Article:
Looking For an Attorney to Represent You for Drug Charges?
If you are accused of possessing drugs in Massachusetts, then you will need to begin the task of finding a lawyer to defend your case to avoid facing jail time for selling drugs.
In Massachusetts, drug crimes are quite commonplace, with a large percentage of cases at District, Municipal and Superior levels all being drug related. The common offenses are possession, possession with intent to distribute, and the possession or sale of class A, B, or C drugs in MA.
Without a seasoned drug crime lawyer, you may end up in jail for even a first-time drug offense. This blog was created to give you information about what to do if you are caught in possession of prohibited MA drugs, as well as to give you access to the best drug crime lawyer in Massachusetts.
Read on for further information and call 877-700-5790 if you have any questions.
Drug possession charges by state & why you need a drug crime lawyer to tackle them
In order to make a valid conviction, the prosecution has to prove that you are knowingly and intentionally (without being tricked or coerced) were in possession of an illegal substance. If the prosecution is unable to prove this, or your lawyer is able to establish reasonable doubt, then you may have all charges against you dropped.
How long do you go to jail for possession?
At the District, Municipal, and Superior Courts of Massachusetts, drug-related crimes carry severe penalties. In determining what the most appropriate penalty you will face should be, factors such as the type of drug and the quantity found in your possession will be taken into consideration. Additionally, offenses like selling to minors, or distribution in public places like schools or parks may increase the severity of your punishment.
The penalty you will face for illegal drug possession depends on a variety of factors. The first and most important factor is your record, and the second determining factor is how good your lawyer is.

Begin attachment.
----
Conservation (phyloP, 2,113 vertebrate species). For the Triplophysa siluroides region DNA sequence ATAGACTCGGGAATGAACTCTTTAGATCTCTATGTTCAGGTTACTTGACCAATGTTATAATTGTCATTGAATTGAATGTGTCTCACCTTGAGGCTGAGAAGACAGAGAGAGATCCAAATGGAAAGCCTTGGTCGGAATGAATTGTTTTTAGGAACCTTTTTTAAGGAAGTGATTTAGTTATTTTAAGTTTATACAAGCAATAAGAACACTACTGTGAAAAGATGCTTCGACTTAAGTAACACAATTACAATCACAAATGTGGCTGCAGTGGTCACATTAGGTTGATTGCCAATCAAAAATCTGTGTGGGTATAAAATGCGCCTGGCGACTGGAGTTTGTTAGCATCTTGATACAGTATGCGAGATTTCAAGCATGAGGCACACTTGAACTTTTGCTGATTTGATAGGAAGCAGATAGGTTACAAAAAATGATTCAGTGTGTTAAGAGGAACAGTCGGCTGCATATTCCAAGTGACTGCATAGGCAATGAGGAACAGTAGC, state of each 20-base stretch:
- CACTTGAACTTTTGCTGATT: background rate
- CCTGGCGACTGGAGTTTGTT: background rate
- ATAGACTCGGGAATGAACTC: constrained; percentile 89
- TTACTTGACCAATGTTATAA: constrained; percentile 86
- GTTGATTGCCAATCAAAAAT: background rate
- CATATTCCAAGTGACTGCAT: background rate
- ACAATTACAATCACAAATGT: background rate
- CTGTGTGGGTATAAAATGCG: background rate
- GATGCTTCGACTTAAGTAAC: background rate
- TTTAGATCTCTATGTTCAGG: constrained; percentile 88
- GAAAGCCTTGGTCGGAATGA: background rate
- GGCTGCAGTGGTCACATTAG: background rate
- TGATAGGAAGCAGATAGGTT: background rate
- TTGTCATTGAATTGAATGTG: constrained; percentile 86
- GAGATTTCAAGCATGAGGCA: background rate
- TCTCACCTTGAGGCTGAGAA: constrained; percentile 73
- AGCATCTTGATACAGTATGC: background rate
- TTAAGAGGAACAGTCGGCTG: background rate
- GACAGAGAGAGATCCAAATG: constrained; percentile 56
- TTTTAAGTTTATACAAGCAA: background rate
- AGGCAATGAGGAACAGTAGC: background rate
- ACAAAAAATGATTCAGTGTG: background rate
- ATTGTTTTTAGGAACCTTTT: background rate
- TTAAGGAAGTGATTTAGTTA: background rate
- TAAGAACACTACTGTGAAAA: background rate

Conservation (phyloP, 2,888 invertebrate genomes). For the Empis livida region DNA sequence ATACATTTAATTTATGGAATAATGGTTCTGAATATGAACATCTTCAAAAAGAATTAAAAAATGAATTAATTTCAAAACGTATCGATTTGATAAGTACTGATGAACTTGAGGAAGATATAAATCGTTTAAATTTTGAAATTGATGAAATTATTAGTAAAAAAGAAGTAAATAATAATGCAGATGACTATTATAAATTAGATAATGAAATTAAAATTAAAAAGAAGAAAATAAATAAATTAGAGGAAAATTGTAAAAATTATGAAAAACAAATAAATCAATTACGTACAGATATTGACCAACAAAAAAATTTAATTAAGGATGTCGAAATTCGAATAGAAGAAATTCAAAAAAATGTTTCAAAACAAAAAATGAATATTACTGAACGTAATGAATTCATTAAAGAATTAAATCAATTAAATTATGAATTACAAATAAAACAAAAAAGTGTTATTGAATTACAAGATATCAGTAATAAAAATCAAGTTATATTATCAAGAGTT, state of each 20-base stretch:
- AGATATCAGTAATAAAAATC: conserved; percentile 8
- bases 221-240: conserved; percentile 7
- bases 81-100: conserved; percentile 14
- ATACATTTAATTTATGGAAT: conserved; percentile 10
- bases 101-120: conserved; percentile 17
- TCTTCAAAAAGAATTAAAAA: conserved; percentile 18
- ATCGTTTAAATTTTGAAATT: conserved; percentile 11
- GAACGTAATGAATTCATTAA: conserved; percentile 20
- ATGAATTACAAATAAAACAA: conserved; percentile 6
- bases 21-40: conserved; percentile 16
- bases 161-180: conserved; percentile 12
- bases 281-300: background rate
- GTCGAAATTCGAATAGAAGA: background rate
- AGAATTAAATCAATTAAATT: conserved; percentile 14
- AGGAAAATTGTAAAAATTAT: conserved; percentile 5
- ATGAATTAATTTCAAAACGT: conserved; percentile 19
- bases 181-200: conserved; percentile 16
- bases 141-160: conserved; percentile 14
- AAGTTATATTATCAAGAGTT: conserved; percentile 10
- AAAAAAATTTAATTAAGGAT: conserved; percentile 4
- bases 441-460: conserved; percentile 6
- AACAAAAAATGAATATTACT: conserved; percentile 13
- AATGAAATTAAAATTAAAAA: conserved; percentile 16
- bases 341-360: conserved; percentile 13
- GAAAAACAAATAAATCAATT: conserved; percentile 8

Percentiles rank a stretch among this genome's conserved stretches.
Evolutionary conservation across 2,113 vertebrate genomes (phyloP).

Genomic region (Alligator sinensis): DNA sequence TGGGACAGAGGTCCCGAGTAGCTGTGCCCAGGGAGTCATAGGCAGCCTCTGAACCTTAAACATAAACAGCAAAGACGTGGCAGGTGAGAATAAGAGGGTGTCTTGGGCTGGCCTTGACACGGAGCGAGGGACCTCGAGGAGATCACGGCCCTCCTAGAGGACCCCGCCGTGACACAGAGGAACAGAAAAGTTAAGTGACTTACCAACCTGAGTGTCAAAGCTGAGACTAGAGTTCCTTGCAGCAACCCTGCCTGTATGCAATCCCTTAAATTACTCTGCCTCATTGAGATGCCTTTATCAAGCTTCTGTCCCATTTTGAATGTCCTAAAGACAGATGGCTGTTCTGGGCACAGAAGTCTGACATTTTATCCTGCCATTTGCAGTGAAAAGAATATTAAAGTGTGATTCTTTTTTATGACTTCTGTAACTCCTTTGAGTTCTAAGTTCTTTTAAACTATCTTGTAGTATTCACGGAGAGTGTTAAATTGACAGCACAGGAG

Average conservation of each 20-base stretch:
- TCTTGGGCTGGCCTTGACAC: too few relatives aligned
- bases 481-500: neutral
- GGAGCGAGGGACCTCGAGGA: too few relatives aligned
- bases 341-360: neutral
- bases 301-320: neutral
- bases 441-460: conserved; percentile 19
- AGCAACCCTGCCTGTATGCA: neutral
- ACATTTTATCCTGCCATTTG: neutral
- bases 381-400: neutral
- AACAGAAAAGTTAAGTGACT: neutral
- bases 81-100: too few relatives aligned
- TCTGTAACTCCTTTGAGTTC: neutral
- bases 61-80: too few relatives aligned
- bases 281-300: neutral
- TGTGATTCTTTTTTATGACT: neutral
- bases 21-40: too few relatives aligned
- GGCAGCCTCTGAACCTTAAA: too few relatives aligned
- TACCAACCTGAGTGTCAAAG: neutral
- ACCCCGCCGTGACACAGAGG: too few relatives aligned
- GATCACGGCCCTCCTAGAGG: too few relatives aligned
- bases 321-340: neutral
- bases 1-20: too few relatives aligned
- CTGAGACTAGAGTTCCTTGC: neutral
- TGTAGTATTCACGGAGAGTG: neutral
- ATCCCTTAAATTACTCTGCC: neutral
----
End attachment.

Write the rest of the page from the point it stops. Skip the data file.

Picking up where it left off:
If you have committed a first-time drug offense, then you may possibly be facing 1 year in jail and a fine of $1000. Still considered a misdemeanor, a second offense doubles both the jail time and the fine, bringing it to 2 years and $2000.
A heroin possession charge is a more serious offense, and even though still considered a misdemeanor, a first-time drug offense on a heroin possession charge can get you up to 2 years in prison, alongside a $2000 fine. A repeat offense is punishable by between 2 ½ – 5 years in prison.
Note that possession with intent to distribute is a totally different ballgame and can carry much stricter penalties. You may also be lucky enough to have your case resolved with a CWOF (Continuance Without a Finding). This means that all drug-related charges against you will be dropped once you complete a period of probation.
How much is bail for drug trafficking in Massachusetts?
While there are mandatory fines set for drug possession in Massachusetts (the amount of which is usually determined by the type of drug in question and its quantity), bail is usually set by the court.
Facing drug-related charges in Massachusetts? Get a drug crime lawyer now!
Whether you are facing a first-time drug offense or a more serious one, you need to have the expertise of a seasoned lawyer on your side.
A Massachusetts attorney will provide you with an iron-clad defense and fight vigorously to help you avoid facing jail time for selling drugs. The punishments, exclusions, and probations for a Massachusetts drug offender are vast; too vast to risk navigating the justice system on your own.
At Consumer Rights Law Firm, we will give you a free consultation to hear the specifics of your case, after which we will determine if you have a defense or not. If you do, we will put our 10+ years of experience into fighting on your behalf. We will comb through every detail and carry out our own investigations to ensure that no stone is left unturned in your defense case.
Give us a call today at 877-700-5790 to speak with a qualified and experienced drug crime lawyer in Massachusetts today.